The University of Manchester has come under sharp criticism for its decision to discipline two students for their role in the Boycott, Divestment and Sanctions (BDS) campaign during Israel Apartheid Week earlier this month.
Dozens of academics signed a petition calling on the university to withdraw the disciplinary charge against the students who carried a banner which read “Stop Arming Israel”.
Activists say that they were drawing attention to the University of Manchester’s investment in companies that support and aid the Israeli occupation. In a letter, signed by UNISON and nearly 80 academics, campaigners accused the university of “contravening its own Policy for Socially Responsible Investment in investing in companies such as Caterpillar, who supply armoured bulldozers for the Israel Defence Forces, vehicles used to raze Palestinian homes in the occupied territories, and in collaborating with Technion Institute of Technology, leaders in the research and development of hi-tech weaponry for the IDF.”
In their response to MEMO’s request for a statement about the allegations, the University of Manchester said: “We cannot comment on internal student conduct matters – however, the university adheres to a publicly available socially responsible investment policy which is available on our website… this policy is managed by one of the world’s leading asset management firms.”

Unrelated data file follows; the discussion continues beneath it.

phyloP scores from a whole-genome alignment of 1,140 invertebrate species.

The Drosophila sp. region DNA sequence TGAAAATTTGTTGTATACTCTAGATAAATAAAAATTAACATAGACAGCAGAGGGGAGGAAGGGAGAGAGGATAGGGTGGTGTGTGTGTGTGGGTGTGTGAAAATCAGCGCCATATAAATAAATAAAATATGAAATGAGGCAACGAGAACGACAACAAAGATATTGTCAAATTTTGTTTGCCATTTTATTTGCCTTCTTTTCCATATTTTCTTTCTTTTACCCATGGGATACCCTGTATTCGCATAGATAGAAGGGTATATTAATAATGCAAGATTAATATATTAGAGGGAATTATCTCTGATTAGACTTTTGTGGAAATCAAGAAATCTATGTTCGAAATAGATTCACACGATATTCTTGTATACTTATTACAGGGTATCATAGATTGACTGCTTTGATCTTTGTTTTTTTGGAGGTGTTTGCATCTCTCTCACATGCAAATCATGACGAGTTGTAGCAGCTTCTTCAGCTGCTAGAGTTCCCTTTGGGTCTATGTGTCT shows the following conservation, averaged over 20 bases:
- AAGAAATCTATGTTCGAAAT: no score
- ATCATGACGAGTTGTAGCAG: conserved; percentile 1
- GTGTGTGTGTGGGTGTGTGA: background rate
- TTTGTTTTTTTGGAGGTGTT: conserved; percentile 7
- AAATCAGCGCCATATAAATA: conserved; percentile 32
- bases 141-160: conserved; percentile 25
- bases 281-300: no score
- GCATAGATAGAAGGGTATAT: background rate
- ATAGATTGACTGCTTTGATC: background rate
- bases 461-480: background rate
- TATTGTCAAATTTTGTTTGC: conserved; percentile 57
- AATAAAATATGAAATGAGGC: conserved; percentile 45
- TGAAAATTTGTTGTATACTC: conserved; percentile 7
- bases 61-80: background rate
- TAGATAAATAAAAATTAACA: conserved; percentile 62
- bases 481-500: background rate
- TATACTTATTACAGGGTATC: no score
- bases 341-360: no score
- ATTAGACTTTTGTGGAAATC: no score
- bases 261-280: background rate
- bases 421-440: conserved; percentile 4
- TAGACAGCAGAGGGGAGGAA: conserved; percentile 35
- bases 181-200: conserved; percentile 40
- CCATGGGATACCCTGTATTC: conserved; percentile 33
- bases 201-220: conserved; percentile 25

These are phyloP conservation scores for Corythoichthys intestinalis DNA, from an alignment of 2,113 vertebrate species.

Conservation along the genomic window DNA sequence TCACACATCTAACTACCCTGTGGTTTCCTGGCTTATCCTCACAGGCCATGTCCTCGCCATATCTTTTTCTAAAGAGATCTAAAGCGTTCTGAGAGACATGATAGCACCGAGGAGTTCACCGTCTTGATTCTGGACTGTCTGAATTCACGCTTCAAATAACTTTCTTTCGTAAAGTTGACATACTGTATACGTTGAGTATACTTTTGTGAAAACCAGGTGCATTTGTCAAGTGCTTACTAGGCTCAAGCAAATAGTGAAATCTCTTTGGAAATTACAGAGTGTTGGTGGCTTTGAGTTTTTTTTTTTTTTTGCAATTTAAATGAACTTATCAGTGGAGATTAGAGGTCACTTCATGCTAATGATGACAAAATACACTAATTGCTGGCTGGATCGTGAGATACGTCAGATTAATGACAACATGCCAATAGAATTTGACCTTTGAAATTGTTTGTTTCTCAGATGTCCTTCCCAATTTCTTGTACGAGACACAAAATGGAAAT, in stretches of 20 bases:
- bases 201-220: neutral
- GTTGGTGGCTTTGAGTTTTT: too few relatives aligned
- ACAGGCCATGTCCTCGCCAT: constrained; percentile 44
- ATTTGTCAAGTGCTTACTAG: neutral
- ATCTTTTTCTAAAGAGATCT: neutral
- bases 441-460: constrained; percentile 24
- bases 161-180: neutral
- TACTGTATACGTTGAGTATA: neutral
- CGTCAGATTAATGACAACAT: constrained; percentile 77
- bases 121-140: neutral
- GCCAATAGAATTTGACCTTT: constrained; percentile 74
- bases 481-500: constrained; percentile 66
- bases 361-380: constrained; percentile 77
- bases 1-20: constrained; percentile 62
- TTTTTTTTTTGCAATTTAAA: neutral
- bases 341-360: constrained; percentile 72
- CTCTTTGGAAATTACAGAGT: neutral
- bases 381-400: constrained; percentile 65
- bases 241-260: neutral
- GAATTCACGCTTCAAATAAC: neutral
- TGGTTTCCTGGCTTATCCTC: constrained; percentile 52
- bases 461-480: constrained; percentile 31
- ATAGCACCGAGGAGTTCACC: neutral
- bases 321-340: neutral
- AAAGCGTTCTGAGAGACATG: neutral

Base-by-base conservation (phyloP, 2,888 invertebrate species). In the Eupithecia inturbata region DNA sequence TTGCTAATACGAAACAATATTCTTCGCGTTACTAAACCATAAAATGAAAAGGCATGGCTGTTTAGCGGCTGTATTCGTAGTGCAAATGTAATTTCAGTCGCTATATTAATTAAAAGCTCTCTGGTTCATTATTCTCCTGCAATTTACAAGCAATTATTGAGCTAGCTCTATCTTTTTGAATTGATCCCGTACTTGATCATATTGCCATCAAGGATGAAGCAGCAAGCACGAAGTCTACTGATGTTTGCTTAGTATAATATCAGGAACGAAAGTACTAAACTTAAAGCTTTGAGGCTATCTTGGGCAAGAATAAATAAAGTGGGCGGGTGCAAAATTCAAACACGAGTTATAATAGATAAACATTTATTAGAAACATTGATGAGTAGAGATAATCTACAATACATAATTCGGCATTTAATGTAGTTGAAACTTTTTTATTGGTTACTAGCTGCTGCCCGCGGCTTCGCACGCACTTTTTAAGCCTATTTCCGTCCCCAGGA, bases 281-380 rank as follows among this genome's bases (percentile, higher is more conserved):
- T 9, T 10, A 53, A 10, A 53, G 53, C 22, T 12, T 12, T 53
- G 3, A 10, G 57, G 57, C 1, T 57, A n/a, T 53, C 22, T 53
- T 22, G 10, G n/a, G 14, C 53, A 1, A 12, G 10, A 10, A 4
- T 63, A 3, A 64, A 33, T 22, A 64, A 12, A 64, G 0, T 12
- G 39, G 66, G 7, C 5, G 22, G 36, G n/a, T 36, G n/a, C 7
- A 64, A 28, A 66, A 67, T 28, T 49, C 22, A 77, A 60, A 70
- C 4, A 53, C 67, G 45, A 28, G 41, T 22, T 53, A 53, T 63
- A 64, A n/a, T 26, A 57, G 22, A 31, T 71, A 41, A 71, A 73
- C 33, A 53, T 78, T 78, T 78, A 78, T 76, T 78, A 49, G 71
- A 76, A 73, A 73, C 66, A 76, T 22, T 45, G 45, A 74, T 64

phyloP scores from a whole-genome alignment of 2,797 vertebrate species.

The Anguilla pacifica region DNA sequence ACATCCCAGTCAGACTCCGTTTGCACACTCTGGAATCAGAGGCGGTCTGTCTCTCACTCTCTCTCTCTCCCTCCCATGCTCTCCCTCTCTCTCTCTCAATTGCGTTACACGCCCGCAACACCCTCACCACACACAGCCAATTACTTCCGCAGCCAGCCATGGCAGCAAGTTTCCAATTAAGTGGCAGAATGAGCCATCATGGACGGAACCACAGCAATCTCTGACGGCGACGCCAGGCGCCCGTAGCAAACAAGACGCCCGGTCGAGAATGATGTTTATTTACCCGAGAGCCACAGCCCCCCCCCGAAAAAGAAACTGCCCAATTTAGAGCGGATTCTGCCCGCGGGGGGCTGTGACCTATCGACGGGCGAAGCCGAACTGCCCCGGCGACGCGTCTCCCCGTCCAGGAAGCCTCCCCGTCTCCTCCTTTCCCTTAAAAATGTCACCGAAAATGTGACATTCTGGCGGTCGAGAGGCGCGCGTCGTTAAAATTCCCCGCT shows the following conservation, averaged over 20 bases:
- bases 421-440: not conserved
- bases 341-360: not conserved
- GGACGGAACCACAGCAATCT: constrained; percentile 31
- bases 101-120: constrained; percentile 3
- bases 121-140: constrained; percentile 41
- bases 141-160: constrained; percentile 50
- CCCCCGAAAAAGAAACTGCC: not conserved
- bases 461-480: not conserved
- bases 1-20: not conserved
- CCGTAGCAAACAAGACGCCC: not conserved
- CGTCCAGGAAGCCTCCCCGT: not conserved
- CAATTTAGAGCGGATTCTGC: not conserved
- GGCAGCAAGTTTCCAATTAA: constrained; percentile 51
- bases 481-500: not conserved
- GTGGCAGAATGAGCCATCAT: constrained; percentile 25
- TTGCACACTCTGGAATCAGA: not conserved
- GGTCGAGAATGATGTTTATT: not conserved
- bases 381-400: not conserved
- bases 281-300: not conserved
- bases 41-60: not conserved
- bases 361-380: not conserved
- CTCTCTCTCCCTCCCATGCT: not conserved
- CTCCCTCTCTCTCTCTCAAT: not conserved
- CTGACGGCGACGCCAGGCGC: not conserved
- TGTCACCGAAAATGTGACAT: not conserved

The disciplinary meeting is scheduled for tomorrow but organisers of the protest say that the decision to discipline the students “equates to an attack on free speech and political expression”.
BDS Movement Manchester branch said in their press release that the purported reason for the disciplinary action is that they “were trespassing on a roof during Israeli Apartheid Week”. But the campaigners stress that this was not an isolated incident and point to the routine discriminatory opposition faced by pro-Palestinian activists.
Jess Poyner, universities spokesperson for Campaign Against Arms Trade, told MEMO:
Instead of persecuting students for raising awareness of the abuse of people in Palestine, Manchester University should be asking why it is investing in companies that are complicit in human rights abuses. Manchester is an excellent university; it should be acting and investing in the public good, not supporting those that profit from atrocities.
The letter signed by prominent members of the academic community appeals to the university management team to withdraw the threat to discipline the students; to make swift moves to divest the university from firms that abet the apartheid regime of Israel; and to present publicly the full extent of the university’s financial involvement with companies that invest in Israel.
In its statement to MEMO the university confirmed that “the Freedom of Information requests are both being processed in the normal way, and would be responded to in line with our obligations.”
A protest is expected to be held outside the venue of the disciplinary meetings tomorrow, with an expected attendance of 200-450 people including students and academics.